There’s never been a more delicious way to get schooled on what it means to be Asian American today.
From the outside, Bar Moga looks like a Midwestern pub, the type where men in camouflage gear swig Coors Light by a pool table. But once you walk inside, you’re worlds away from Milwaukee, suddenly amidst the clandestine glamor of Japan’s Roaring Twenties — yes, it happened there too. The walls are adorned with gold-embossed wallpaper and vintage posters of flapper girls and wooden accents warm the space.
To many, the spot is an anomaly in New York’s highbrow Japanese food scene for many reasons, and reviews like this make it sound as though Moga is trying to pander to Western palates. In actuality, its food is as authentically Japanese as any sashimi joint in the city. The food is original, but adaptable; assertive, but not pretentious. In many ways, the menu is an extension of the identity of its chef de cuisine, Shintaro Eleazar Tozzo-Okuda, who is half Japanese, half Argentinian, and completely Asian American.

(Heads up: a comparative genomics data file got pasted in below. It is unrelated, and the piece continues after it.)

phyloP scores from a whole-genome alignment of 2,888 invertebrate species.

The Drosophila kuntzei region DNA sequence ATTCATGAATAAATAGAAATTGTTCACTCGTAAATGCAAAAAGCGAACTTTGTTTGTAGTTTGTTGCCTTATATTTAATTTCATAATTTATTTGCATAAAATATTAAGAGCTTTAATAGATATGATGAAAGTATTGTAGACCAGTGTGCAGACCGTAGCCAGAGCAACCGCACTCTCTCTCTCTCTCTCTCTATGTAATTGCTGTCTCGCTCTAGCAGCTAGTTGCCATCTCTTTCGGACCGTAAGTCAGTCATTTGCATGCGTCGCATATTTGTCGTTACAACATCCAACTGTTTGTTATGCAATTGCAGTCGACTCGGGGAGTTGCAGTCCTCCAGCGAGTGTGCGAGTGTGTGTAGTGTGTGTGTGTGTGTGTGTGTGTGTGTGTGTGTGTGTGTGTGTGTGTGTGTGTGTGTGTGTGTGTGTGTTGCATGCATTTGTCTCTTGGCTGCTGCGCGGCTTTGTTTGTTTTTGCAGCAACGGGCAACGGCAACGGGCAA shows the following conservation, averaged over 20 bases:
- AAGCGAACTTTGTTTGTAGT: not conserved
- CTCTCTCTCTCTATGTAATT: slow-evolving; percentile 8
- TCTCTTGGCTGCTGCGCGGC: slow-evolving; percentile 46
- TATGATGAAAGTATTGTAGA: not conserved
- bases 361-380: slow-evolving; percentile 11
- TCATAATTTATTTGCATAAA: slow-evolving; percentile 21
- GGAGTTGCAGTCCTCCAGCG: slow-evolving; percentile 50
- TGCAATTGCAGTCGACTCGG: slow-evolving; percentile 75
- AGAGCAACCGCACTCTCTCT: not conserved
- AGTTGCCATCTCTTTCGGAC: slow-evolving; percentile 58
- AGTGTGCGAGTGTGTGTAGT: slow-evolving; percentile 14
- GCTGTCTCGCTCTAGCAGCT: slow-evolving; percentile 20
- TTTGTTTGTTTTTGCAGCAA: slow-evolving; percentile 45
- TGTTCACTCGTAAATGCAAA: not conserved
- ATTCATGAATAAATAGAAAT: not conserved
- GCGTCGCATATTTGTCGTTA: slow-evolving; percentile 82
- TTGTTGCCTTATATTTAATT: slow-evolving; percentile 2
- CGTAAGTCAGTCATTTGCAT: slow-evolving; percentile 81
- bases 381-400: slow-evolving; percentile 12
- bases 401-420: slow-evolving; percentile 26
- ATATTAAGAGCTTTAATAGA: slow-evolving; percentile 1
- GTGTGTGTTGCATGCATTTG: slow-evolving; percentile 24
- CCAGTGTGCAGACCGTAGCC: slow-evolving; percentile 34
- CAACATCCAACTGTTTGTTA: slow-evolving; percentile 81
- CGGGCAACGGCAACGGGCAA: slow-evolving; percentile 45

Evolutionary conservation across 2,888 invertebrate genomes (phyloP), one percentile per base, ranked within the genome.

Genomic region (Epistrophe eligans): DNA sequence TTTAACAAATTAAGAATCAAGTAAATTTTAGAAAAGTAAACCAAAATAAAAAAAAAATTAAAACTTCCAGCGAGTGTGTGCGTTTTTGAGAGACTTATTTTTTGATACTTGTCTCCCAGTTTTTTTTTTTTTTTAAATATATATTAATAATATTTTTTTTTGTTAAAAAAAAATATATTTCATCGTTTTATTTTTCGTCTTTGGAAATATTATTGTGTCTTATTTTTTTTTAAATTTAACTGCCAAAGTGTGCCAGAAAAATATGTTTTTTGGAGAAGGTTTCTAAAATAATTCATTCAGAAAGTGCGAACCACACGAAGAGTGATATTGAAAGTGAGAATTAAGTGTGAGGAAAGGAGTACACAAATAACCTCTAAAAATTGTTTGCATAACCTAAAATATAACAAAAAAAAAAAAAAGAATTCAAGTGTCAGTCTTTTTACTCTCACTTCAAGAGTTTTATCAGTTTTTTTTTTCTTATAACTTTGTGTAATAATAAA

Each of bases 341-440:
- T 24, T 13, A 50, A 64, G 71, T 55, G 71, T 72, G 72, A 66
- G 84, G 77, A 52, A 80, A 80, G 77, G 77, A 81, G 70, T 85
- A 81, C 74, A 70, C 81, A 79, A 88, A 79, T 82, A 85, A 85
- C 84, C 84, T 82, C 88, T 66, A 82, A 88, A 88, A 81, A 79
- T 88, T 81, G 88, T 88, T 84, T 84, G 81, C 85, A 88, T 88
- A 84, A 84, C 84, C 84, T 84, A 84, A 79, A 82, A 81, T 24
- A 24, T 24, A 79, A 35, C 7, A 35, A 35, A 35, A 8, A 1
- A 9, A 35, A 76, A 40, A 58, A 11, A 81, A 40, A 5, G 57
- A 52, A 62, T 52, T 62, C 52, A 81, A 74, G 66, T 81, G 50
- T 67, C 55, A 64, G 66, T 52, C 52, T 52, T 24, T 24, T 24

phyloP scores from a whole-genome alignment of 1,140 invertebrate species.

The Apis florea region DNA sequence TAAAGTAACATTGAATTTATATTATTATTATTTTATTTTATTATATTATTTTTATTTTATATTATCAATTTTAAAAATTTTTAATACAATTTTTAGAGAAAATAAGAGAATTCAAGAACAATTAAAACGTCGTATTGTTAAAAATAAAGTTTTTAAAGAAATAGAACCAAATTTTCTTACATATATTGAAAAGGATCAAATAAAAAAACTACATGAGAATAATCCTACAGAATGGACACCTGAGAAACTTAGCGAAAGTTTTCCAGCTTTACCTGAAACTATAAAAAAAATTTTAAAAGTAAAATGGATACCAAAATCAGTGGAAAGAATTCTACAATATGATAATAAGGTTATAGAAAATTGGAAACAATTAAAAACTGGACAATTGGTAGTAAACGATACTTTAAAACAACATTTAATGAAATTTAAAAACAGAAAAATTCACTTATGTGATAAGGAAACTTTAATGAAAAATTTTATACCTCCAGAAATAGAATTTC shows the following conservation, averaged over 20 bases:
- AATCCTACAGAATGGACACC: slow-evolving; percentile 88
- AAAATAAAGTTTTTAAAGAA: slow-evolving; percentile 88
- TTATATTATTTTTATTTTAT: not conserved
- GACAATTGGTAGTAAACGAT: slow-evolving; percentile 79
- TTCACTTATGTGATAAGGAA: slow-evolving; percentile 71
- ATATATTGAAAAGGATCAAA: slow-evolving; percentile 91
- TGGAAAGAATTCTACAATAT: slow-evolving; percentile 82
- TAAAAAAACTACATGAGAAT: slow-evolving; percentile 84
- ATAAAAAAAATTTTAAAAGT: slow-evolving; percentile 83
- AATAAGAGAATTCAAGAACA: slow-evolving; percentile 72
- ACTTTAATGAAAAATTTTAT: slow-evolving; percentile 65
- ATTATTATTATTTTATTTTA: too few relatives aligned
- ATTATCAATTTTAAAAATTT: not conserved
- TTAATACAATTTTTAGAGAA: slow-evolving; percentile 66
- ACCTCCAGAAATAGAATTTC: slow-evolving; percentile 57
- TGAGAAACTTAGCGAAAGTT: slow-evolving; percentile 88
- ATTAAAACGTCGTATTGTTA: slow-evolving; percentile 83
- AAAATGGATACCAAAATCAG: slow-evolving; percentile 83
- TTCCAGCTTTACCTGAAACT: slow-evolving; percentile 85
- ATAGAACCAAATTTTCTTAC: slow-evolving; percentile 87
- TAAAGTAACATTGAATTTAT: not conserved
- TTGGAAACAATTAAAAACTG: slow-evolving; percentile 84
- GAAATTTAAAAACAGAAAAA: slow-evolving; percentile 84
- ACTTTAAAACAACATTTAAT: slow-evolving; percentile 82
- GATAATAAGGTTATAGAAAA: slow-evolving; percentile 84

In Japan, the term “moga” was used in the 1920s to refer to the then-modern Japanese woman, who during that time attained greater personal freedoms and was allowed to have some semblance of fun (dancing like a flapper girl was the modern-day equivalent of twerking, apparently). Okuda, who goes by Chef Shintaro, bottles the essence of that era and specializes in the yōshoku cuisine — which relies on meat as its main ingredient — that was also popularized at the time.